(KHNL) A Nanakuli man makes it home safely after a year long deployment in the war, and found while a lot of things change in a year- some things always stay the same.
At the Honolulu International Airport, there were yellow ribbons, carefully crafted signs, and balloons- which Maggie Wood hurriedly erects before her son, Marine Corporal Bobby Wood, comes off the plane.
Wood takes a break to describe her butterflies: "The shaking, and anticipating him being home after a whole year."
The signs took 20 minutes to make, but a year to plan. Mom's got everything under control, except an early arrival! Before she's even finished putting up the decorations, Bobby walks over. "Hey we got here half hour early!" he laughs, to his surprised mother, who cries, "God, come here! Oh my god! Oh you're looking beautiful, look at you."
No detail escapes her, as she points out his new tattoo.
On the agenda: some humiliation. Tahitian dancers stage a show then pull Bobby in to dance. He protests, "I can't dance. I'm telling you I can't dance!" but obliges with a sheepish smile. Last week, he was shooting guns. Today, he's shaking hips.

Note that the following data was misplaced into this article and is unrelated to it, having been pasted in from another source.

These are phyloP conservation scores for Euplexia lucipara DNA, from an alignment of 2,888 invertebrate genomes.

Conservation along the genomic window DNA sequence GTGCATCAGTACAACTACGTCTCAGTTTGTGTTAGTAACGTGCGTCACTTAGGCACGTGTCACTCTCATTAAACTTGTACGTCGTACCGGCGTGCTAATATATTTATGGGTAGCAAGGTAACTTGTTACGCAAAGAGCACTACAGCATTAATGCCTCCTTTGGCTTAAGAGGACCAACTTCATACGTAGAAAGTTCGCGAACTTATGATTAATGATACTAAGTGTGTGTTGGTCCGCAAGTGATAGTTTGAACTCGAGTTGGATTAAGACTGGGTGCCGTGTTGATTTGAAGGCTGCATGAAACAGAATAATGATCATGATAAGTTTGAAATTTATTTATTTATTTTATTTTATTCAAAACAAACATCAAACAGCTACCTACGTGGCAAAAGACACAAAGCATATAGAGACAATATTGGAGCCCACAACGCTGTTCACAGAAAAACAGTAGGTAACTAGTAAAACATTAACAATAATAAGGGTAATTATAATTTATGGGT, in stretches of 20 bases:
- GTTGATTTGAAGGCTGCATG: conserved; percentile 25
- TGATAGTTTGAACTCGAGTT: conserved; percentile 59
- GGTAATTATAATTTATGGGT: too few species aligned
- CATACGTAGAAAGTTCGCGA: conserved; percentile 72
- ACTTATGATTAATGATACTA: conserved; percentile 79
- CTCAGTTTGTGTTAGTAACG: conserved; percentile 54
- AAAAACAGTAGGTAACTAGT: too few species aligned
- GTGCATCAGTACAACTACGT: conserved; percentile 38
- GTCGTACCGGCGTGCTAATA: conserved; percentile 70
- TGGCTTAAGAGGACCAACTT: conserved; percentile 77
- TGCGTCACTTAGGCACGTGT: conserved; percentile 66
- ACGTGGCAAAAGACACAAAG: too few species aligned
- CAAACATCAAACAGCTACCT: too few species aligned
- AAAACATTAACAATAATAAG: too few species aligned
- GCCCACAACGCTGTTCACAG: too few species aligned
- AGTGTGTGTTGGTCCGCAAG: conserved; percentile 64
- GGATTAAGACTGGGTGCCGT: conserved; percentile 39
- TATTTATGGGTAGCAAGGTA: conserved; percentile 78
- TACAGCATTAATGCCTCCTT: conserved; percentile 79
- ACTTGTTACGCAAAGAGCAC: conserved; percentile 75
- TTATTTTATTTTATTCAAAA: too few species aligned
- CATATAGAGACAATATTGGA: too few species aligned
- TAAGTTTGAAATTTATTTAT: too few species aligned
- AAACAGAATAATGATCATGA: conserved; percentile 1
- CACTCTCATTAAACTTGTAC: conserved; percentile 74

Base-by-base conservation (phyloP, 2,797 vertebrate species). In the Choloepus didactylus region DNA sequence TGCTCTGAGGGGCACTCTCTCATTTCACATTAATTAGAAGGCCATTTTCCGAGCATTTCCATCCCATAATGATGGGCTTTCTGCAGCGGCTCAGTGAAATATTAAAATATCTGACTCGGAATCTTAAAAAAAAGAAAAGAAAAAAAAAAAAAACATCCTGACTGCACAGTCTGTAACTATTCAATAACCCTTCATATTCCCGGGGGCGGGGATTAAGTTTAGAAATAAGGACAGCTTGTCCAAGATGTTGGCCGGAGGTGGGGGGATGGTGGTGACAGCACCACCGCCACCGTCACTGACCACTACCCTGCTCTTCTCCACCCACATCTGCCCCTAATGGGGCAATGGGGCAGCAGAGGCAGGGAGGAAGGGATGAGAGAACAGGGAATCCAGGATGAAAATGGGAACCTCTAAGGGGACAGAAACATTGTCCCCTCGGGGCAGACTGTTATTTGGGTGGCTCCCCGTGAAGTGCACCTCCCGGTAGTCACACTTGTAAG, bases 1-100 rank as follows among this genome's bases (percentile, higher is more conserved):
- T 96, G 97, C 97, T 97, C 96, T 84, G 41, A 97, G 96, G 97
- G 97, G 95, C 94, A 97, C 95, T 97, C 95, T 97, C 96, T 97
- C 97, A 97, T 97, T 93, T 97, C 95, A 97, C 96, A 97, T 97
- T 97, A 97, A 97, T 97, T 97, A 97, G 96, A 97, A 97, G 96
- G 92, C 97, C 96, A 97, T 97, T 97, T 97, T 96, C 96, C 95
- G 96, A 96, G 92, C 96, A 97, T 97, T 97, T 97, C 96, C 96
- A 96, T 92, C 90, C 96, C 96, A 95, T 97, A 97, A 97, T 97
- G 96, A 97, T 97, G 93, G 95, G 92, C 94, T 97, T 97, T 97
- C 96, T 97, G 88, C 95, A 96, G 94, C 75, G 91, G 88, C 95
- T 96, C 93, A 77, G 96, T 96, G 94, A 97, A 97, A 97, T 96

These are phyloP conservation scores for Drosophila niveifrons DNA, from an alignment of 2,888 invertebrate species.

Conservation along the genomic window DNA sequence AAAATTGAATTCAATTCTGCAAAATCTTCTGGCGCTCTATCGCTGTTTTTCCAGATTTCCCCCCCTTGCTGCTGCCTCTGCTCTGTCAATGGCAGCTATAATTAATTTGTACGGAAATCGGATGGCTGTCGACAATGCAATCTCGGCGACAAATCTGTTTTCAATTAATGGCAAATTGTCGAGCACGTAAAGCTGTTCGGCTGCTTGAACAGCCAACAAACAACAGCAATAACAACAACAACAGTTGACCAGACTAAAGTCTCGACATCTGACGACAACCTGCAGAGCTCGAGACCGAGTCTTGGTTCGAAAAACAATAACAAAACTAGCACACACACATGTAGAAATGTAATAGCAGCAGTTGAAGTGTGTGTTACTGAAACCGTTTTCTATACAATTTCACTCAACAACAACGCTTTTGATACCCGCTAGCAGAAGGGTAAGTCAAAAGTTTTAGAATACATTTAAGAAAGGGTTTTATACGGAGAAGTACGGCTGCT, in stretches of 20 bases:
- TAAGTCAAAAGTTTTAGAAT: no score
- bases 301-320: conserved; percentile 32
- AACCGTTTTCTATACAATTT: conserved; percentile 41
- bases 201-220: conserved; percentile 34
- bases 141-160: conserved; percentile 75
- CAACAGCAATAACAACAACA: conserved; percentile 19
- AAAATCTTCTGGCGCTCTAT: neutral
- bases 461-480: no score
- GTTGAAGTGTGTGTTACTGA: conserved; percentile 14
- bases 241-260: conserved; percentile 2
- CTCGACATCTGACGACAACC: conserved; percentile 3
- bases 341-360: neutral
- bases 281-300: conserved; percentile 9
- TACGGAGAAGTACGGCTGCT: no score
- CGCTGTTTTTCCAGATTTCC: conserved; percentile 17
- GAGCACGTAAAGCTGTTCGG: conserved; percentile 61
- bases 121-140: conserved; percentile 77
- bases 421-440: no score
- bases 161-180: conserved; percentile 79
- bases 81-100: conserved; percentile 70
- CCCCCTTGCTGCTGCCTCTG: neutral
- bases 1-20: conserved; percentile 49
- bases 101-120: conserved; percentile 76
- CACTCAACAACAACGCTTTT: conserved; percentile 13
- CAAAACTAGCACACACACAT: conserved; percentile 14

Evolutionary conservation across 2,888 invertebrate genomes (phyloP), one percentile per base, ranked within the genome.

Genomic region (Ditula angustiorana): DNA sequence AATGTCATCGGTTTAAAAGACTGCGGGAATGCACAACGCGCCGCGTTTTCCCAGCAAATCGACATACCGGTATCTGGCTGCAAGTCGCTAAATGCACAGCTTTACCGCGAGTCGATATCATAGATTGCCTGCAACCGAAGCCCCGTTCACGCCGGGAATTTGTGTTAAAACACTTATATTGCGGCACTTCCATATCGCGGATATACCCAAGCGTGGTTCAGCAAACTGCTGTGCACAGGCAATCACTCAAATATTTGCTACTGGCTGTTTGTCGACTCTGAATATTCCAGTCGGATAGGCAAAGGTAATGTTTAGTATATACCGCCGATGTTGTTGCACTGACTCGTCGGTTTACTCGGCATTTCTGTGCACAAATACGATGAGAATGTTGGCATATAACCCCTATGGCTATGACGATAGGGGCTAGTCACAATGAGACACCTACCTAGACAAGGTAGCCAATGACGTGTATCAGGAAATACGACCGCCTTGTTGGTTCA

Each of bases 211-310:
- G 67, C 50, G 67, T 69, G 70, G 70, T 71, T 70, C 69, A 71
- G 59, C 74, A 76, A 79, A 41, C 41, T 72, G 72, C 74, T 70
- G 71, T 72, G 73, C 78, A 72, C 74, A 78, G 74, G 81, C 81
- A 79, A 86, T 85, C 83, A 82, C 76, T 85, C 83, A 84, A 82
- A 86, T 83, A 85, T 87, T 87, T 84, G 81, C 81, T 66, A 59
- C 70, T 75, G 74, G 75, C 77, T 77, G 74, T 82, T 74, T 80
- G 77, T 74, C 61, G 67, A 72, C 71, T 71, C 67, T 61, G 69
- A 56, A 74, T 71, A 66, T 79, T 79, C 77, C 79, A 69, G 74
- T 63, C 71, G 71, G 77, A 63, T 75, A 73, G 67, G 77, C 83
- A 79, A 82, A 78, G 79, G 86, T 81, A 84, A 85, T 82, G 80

When the action's done, Wood grins, ""I was really surprised that my mom went through that trouble to bring all of you here. And I've never really danced with fine looking girls like that ever in my life."
But wait, there's more. A military lei ceremony. As his friends perform a drill, his mother whispers to him, "I love you. You're going to kill me aren't you?"
Wood nods and adds, "I was really anxious to come home, but nervous at the same time- just worried about changes."
Some things never change, like big brothers. Wood's big brother sidles over and teases, "You got so many leis you look like a damned tree."
Sure it's embarrassing. But it just means they love you. Maggie Woods says of her son, "I'm proud that he's a Marine and that he could serve his country." Then she turns to him with a big hug and says, "Welcome back, baby."